Do it for the kids | “Imagine a hundred kids literally screaming for joy when the curtain falls.”
- Christopher Waldner
- octobre 2020
Christopher Waldner forms with Matthieu Garreau and Quentin Ripoll the trio of artists behind the show for young audiences Isayama, adapted from the novel by Pierre Bottero. Through this experience, he recounts the particularities and joys of creating and performing for this audience, noisy but lively, curious and enthusiastic, for whom the language of soundpainting is perfectly adapted.
Christopher Waldner (piano, synthétiseur)
Matthieu Garreau (batterie, looper, effets)
Quentin Ripoll (comédien)
↓ ↓ ↓
What are the challenges of creating shows for young audiences ? How can this creative process differ in the way you create, compose and think about a more classical musical repertoire ?
The young crowd is unfiltered, nature-painting, it expects nothing, it receives everything. They don’t know the codes of the show, they express themselves when they want, they don’t necessarily applaud, or else in the middle of nowhere, they heckle, comment… The challenge is to capture them and take them from the beginning to the end.
We bet a lot on the rhythm of our show: the first 3 scenes are identical in their construction while the 4th breaks this logic. The show is intense, there is no pause. The music often accompanies and underlines the actor’s gestures and words.
Regarding sound creation, we did not try to create music “for children”. We have tried to illustrate the subject as well as possible. When we were inspired by powerful sounds or asymmetrical rhythms, we did not hesitate.
The young crowd is unfiltered, nature-painting, it expects nothing, it receives everything.
What makes young people want to create for young audiences ? Does this also influence the way adults create and play ?
It’s a bit cliché, but for me it’s seeing stars in the eyes of the children at the end of the show. What you get back from an audience composed only of children (I am thinking of the school sessions in particular), I have never personally experienced with adults.
“Imagine a hundred kids literally screaming for joy when the curtain falls… it’s magic!”
I think it is commendable to try to get the same from adults! At least as far as the stars in their eyes are concerned. More seriously, I think that when you’re on stage for a concert, you mustn’t lose sight of the dimension of the show, you have to put yourself on stage and if possible succeed in breaking the codes to better capture the audience’s attention.
→ Children are a very receptive but probably also very demanding audience. The reception of a work happens a lot in the exchange for the young audience, is this the reason why the show “Isayama” is participatory ? Does it channel and respond to this need for exchange ?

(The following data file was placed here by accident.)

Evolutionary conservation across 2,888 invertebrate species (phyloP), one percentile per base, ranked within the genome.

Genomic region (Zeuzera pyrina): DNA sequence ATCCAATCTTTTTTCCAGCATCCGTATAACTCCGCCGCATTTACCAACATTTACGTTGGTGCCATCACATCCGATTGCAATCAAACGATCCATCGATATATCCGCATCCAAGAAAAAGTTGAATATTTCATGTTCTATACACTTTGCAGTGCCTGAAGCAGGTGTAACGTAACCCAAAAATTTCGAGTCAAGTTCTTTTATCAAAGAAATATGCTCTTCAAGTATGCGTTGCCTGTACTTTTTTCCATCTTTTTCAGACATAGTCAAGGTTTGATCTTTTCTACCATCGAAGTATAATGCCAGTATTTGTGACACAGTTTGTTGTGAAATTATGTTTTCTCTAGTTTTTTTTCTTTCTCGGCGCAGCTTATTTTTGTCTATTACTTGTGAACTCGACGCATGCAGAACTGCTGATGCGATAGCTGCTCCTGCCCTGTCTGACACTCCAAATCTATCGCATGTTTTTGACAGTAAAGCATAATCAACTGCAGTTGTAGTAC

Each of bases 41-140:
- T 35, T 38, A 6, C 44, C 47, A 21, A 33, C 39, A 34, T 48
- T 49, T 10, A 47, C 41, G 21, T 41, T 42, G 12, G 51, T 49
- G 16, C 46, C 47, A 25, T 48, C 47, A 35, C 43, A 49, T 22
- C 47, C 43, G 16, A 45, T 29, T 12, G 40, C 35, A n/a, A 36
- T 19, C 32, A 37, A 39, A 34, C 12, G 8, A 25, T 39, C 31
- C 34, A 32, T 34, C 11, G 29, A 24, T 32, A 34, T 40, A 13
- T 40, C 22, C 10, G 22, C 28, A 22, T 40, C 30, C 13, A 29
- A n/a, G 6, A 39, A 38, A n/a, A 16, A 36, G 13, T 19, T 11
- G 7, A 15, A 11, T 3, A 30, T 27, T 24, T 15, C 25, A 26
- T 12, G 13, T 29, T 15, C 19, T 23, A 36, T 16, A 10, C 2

Indeed, exchange is essential when addressing young audiences.
For this, we have composed a nursery rhyme made up of singing, body and vocal percussion, and offer them a collective improvisation thanks to the language of soundpainting *.
When the transmission of content is done before the performance (for school children in particular), it allows us to get to know each other, present the show and explain the context. The children then come on D-day with more interest.
During the performance, this allows us to keep their attention to the maximum: the children take part at very specific moments, but as they don’t know the course of the show, we have set up a little sound code to get them started. None of the performers on stage goes out of their roles to warn them.
Finally when they come home, they sing the Rhyme for a long time to come !
→ When creating a show for a young audience, one must also think about the interest and pedagogical approach of the audience. What is the relationship between this pedagogical interest and artistic requirements ?
I think it is not imperative for a performance for young audiences to have an educational dimension. But personally it is very close to my heart !
It is a challenge to create a show that is both artistically and pedagogically interesting. You have to choose the subject well and think about its potential staging from the outset.
For Isayama, it was love at first sight: the final moral is very beautiful, the relationship between this little boy and his grandmother touched me a lot, and the mountain scenery is very inspiring for the creation. The ingredients were there, and I think the recipe worked thanks to a talented and committed artistic team.
Soundpainting is a sign language, universal and multidisciplinary, allowing real-time composition for musicians, actors, dancers and visual artists. At present (2020), the language includes more than 1500 gestures that are signed by the Soundpainter (composer) to indicate to the performers what type of material is required. http://www.soundpainting.com/soundpainting-2-fr/